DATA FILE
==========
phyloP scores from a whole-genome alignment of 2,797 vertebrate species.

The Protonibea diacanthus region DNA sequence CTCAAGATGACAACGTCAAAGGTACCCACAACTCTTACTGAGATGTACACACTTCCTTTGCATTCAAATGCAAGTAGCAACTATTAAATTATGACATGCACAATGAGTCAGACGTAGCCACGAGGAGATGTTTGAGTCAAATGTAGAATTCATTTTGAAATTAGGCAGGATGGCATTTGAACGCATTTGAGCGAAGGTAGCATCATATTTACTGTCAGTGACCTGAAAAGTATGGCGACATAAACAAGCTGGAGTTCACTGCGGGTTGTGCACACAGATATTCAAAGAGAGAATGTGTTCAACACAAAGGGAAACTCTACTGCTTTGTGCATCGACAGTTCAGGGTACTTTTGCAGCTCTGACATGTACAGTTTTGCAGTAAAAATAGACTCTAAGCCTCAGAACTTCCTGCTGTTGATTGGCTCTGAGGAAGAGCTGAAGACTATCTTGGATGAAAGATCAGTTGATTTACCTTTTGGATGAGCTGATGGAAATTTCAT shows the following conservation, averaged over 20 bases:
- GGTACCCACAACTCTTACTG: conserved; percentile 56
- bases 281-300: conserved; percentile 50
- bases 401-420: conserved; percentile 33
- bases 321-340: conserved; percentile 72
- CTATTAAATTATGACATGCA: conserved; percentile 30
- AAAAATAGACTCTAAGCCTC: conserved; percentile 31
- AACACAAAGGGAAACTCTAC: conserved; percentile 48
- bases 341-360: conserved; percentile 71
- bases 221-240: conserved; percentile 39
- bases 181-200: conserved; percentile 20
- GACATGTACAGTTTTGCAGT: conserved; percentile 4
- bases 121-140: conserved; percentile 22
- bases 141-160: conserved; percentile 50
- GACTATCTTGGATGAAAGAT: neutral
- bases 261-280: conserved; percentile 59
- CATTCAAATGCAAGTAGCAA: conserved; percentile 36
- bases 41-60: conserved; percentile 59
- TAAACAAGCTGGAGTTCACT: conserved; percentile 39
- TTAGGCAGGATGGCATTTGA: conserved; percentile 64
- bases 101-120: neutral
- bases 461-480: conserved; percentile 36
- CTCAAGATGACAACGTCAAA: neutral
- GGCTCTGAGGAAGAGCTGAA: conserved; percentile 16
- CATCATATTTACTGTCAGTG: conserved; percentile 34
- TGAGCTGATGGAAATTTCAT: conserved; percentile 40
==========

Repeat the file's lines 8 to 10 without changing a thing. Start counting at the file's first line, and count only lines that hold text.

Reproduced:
- AAAAATAGACTCTAAGCCTC: conserved; percentile 31
- AACACAAAGGGAAACTCTAC: conserved; percentile 48
- bases 341-360: conserved; percentile 71